This staunch attitude has remained firmly unchanged in spite of progressive developments in the West, and on the 18 May 2021, three leading bodies in China (the National Internet Finance Association of China, the China Banking Association and the Payment and Clearing Association of China) issued a report re-emphasising the existing cryptocurrency ban in the country. The report makes clear that institutions must not accept virtual currencies or use them as a means of payment and settlement.
Cryptocurrency holds a rather undecided position within Russian law and policy. In July 2020, the Russian government granted legal status to cryptocurrencies following a protracted period of mixed messaging regarding the promotion and proliferation of the digital currency in the country. In the same fell swoop, however, crypto payments for goods and services became the subject of a blanket ban. Half a year later in January 2022, the Central Bank of Russia called for a total ban on cryptocurrencies within the country, citing the risks posed by the volatility of digital currencies on the country’s broader economy. In February 2022, new draft regulations governing cryptocurrencies in Russia were submitted by the Russian Finance Ministry, upholding an existing ban on the use of crypto payments for goods and services and setting a cap on the amount of rubles any individual can invest in crypto. However, Russia is home to the world’s third-largest cryptocurrency mining industry behind the United States and Kazakhstan, a puzzling contradiction which suggests that the country’s general disdain for crypto-related risks is not shared by all. In any event, the effort to achieve a legislative consensus has yet to be achieved in Russia, though the country’s focus may well now be diverted elsewhere.
In September 2021, El Salvador made the digital currency Bitcoin official legal tender. Bitcoin is now recognised as currency equal to the US Dollar and may be utilised without limitation to discharge debts and pay for goods and services. Many are optimistic that the adoption of Bitcoin will increase financial access and prosperity for lower-income citizens of the country, a majority of whom do not have a bank account. Not all reactions to this significant step were positive and approving, however. The International Monetary Fund (IMF) has repeatedly voiced its disapproval, expressing the view that the potential economic and legal risks of the unprecedented use of Bitcoin to the Salvadorian economy are outweighed by the benefits. Furthermore, in the context of ever-increasing concern for environmental and broader ESG factors, the highly energy-intensive process by which Bitcoin is ‘mined’ (a process by which computing systems solve complex mathematical problems) is a major source of concern, particularly when assessing the long term viability of cryptocurrency as a legal tender.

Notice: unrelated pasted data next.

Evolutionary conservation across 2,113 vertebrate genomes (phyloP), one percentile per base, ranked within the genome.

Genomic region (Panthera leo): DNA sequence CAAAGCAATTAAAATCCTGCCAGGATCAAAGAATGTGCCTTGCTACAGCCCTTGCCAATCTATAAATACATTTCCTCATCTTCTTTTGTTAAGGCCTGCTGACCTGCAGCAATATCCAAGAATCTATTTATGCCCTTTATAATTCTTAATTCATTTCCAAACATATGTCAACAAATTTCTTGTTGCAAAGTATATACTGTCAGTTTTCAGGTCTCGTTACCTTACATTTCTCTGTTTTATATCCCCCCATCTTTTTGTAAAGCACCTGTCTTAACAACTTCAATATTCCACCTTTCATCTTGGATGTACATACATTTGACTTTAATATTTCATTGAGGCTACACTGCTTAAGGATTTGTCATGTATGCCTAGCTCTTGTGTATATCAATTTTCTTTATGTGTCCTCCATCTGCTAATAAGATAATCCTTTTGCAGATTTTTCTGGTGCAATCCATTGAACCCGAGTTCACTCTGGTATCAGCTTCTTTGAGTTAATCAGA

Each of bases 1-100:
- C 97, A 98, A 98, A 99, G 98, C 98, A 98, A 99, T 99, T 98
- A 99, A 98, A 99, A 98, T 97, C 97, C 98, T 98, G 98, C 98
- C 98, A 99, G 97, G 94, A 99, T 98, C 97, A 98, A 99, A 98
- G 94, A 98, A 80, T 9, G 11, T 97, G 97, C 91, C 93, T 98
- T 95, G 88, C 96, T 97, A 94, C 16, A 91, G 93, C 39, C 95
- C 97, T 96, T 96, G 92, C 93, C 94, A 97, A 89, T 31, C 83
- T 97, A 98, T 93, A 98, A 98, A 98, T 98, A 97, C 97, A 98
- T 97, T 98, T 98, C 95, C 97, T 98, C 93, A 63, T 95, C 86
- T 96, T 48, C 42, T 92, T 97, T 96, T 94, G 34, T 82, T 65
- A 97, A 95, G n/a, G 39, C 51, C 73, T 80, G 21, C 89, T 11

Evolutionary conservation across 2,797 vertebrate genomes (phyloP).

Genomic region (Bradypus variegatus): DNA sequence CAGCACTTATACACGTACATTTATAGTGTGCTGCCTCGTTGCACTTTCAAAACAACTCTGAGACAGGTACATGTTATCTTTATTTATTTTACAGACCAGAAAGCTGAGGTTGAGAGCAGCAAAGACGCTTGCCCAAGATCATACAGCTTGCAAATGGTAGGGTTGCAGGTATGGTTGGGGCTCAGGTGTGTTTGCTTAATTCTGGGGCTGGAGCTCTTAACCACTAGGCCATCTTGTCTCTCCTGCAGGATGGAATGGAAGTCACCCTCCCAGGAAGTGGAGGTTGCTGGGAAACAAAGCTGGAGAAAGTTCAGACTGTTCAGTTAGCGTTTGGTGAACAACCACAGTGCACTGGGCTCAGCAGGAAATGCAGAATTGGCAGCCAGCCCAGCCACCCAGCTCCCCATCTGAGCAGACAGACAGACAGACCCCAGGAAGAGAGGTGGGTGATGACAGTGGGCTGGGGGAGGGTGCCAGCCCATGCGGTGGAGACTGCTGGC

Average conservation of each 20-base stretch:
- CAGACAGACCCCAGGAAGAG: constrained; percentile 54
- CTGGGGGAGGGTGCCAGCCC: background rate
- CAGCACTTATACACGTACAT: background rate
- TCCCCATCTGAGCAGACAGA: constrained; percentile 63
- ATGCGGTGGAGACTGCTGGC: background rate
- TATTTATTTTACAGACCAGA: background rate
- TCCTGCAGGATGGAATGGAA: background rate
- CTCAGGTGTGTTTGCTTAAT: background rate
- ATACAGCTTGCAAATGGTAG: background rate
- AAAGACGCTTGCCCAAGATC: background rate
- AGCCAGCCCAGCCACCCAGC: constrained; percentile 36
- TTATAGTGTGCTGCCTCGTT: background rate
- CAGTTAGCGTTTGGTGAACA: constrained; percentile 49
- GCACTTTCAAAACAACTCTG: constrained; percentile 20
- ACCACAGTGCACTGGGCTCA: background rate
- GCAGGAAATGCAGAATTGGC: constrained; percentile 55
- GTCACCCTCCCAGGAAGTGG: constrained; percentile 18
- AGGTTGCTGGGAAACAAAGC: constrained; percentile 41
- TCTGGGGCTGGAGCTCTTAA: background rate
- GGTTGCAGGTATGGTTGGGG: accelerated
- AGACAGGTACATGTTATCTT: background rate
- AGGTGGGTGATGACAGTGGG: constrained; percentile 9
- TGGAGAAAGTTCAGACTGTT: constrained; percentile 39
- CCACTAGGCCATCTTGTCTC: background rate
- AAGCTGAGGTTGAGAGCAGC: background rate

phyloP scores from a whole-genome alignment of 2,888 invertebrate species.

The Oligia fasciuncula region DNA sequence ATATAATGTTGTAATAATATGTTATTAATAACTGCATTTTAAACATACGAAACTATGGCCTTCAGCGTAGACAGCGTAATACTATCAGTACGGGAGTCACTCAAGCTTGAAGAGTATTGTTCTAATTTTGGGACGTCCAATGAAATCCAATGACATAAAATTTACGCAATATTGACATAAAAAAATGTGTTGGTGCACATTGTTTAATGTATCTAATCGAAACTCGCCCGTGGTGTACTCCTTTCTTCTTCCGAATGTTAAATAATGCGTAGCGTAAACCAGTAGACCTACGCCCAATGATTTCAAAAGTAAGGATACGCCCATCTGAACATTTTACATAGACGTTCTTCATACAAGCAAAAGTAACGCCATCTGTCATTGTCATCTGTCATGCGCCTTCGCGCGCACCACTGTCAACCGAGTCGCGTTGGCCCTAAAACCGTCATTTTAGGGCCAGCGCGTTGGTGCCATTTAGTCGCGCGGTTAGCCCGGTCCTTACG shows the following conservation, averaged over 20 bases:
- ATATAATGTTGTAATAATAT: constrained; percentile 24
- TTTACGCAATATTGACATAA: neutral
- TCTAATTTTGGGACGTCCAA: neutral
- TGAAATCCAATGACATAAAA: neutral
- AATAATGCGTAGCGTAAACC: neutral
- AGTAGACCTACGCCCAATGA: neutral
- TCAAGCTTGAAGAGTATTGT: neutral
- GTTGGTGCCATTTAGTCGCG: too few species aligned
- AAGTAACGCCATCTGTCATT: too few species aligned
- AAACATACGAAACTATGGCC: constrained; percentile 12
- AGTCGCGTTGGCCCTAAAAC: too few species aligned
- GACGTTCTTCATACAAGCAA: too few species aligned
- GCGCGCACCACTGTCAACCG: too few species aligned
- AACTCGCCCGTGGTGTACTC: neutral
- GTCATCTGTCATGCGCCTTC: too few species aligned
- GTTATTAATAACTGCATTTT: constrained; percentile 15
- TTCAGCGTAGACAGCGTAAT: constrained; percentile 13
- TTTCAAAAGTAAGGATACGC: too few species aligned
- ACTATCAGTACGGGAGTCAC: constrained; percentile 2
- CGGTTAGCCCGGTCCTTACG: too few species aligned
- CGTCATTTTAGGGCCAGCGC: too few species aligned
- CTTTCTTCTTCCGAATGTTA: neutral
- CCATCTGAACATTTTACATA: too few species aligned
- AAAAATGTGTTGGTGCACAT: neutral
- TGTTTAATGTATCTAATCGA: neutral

From a regulatory standpoint, there is scope for improvement; in a relatively brief period of time, the Salvadorian government has had to establish a framework as well as payment platforms to allow for the conversion from US Dollar to Bitcoin. Some deficiency in the system is therefore inevitable, particularly as El Salvador does not follow IFRS accounting standards. This perhaps makes it difficult to situate the development as being easily comparable to jurisdictions where existing standards of financial regulation are higher. Nonetheless, El Salvador’s adoption of Bitcoin is a significant development when assessing the international approach to and integration of cryptocurrencies and, given more time, may be all the more representative of the potential for future developments.
Concluding remarks: the significance of diverging approaches
In all, the international picture is painted in many different colours. From one jurisdiction to the next, the way in which individuals may access, buy, sell and utilise their cryptocurrencies, and the legal status and protection given to such assets, is evidently vastly different. Inevitably, this signifies that international uniformity remains a distant goal and that pertinent investors and traders ought to take measured strides to educate themselves on the legal and regulatory status of crypto in any and all relevant jurisdictions – which, when one considers the vast nature of the internet, could be a considerable undertaking. Nonetheless, it is clear from the considerable and expeditious progress made toward integrating cryptocurrencies within large sections of the world that cryptocurrency and digital assets are here to stay, holding a certain place within the economic and legal future of any jurisdiction willing to accept them.
For more information on crypto-related cases, please contact us.